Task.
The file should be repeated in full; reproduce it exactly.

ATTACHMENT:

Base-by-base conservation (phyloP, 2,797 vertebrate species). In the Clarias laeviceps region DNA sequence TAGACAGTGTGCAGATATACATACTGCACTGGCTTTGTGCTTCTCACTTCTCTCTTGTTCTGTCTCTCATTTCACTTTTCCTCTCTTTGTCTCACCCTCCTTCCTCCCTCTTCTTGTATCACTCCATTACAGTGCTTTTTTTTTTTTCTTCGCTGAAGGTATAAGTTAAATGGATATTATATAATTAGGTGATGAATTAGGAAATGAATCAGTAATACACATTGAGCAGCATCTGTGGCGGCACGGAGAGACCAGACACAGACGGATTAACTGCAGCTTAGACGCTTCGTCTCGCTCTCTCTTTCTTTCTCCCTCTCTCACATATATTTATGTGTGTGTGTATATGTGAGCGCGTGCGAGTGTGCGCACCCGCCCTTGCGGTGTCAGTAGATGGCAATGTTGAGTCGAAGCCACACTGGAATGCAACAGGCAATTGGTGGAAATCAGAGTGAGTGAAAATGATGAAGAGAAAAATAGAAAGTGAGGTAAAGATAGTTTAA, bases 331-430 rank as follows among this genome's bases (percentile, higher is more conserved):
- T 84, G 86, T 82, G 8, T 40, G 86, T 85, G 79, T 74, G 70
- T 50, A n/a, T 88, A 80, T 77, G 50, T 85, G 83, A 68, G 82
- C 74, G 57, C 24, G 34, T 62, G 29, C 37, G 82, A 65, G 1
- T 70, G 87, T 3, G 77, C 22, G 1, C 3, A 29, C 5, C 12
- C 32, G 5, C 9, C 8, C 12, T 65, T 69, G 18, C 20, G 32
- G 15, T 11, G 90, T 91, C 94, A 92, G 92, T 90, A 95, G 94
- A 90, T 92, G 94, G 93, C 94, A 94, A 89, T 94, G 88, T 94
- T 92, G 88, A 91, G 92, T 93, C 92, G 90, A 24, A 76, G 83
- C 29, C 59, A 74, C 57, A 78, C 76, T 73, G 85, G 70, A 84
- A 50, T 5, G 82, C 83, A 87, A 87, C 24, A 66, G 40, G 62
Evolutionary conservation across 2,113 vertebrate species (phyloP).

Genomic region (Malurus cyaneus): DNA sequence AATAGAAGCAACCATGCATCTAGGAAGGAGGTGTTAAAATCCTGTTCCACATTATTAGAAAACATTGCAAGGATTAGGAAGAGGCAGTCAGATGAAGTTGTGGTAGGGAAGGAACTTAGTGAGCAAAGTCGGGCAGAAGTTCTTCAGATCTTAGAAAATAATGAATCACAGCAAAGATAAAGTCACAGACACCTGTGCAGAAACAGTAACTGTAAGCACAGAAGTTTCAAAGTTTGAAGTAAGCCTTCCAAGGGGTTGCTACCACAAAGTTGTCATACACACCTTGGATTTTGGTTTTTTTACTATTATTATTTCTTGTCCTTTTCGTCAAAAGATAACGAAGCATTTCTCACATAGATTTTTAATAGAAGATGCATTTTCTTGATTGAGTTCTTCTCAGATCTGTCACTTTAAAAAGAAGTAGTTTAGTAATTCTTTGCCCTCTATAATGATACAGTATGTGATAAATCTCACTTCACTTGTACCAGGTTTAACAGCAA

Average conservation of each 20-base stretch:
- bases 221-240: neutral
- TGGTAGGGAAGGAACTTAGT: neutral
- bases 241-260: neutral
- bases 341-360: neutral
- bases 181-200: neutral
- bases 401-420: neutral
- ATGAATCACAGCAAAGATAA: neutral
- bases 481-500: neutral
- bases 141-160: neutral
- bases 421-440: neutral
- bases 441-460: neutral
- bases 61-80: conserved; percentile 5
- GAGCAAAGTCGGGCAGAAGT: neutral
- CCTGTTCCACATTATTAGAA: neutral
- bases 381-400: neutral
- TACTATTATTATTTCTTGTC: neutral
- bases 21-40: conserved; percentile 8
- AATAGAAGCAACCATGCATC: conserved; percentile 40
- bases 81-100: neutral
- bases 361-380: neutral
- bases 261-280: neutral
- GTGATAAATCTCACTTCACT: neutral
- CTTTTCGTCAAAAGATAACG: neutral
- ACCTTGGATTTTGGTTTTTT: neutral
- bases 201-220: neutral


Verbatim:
Base-by-base conservation (phyloP, 2,797 vertebrate species). In the Clarias laeviceps region DNA sequence TAGACAGTGTGCAGATATACATACTGCACTGGCTTTGTGCTTCTCACTTCTCTCTTGTTCTGTCTCTCATTTCACTTTTCCTCTCTTTGTCTCACCCTCCTTCCTCCCTCTTCTTGTATCACTCCATTACAGTGCTTTTTTTTTTTTCTTCGCTGAAGGTATAAGTTAAATGGATATTATATAATTAGGTGATGAATTAGGAAATGAATCAGTAATACACATTGAGCAGCATCTGTGGCGGCACGGAGAGACCAGACACAGACGGATTAACTGCAGCTTAGACGCTTCGTCTCGCTCTCTCTTTCTTTCTCCCTCTCTCACATATATTTATGTGTGTGTGTATATGTGAGCGCGTGCGAGTGTGCGCACCCGCCCTTGCGGTGTCAGTAGATGGCAATGTTGAGTCGAAGCCACACTGGAATGCAACAGGCAATTGGTGGAAATCAGAGTGAGTGAAAATGATGAAGAGAAAAATAGAAAGTGAGGTAAAGATAGTTTAA, bases 331-430 rank as follows among this genome's bases (percentile, higher is more conserved):
- T 84, G 86, T 82, G 8, T 40, G 86, T 85, G 79, T 74, G 70
- T 50, A n/a, T 88, A 80, T 77, G 50, T 85, G 83, A 68, G 82
- C 74, G 57, C 24, G 34, T 62, G 29, C 37, G 82, A 65, G 1
- T 70, G 87, T 3, G 77, C 22, G 1, C 3, A 29, C 5, C 12
- C 32, G 5, C 9, C 8, C 12, T 65, T 69, G 18, C 20, G 32
- G 15, T 11, G 90, T 91, C 94, A 92, G 92, T 90, A 95, G 94
- A 90, T 92, G 94, G 93, C 94, A 94, A 89, T 94, G 88, T 94
- T 92, G 88, A 91, G 92, T 93, C 92, G 90, A 24, A 76, G 83
- C 29, C 59, A 74, C 57, A 78, C 76, T 73, G 85, G 70, A 84
- A 50, T 5, G 82, C 83, A 87, A 87, C 24, A 66, G 40, G 62
Evolutionary conservation across 2,113 vertebrate species (phyloP).

Genomic region (Malurus cyaneus): DNA sequence AATAGAAGCAACCATGCATCTAGGAAGGAGGTGTTAAAATCCTGTTCCACATTATTAGAAAACATTGCAAGGATTAGGAAGAGGCAGTCAGATGAAGTTGTGGTAGGGAAGGAACTTAGTGAGCAAAGTCGGGCAGAAGTTCTTCAGATCTTAGAAAATAATGAATCACAGCAAAGATAAAGTCACAGACACCTGTGCAGAAACAGTAACTGTAAGCACAGAAGTTTCAAAGTTTGAAGTAAGCCTTCCAAGGGGTTGCTACCACAAAGTTGTCATACACACCTTGGATTTTGGTTTTTTTACTATTATTATTTCTTGTCCTTTTCGTCAAAAGATAACGAAGCATTTCTCACATAGATTTTTAATAGAAGATGCATTTTCTTGATTGAGTTCTTCTCAGATCTGTCACTTTAAAAAGAAGTAGTTTAGTAATTCTTTGCCCTCTATAATGATACAGTATGTGATAAATCTCACTTCACTTGTACCAGGTTTAACAGCAA

Average conservation of each 20-base stretch:
- bases 221-240: neutral
- TGGTAGGGAAGGAACTTAGT: neutral
- bases 241-260: neutral
- bases 341-360: neutral
- bases 181-200: neutral
- bases 401-420: neutral
- ATGAATCACAGCAAAGATAA: neutral
- bases 481-500: neutral
- bases 141-160: neutral
- bases 421-440: neutral
- bases 441-460: neutral
- bases 61-80: conserved; percentile 5
- GAGCAAAGTCGGGCAGAAGT: neutral
- CCTGTTCCACATTATTAGAA: neutral
- bases 381-400: neutral
- TACTATTATTATTTCTTGTC: neutral
- bases 21-40: conserved; percentile 8
- AATAGAAGCAACCATGCATC: conserved; percentile 40
- bases 81-100: neutral
- bases 361-380: neutral
- bases 261-280: neutral
- GTGATAAATCTCACTTCACT: neutral
- CTTTTCGTCAAAAGATAACG: neutral
- ACCTTGGATTTTGGTTTTTT: neutral
- bases 201-220: neutral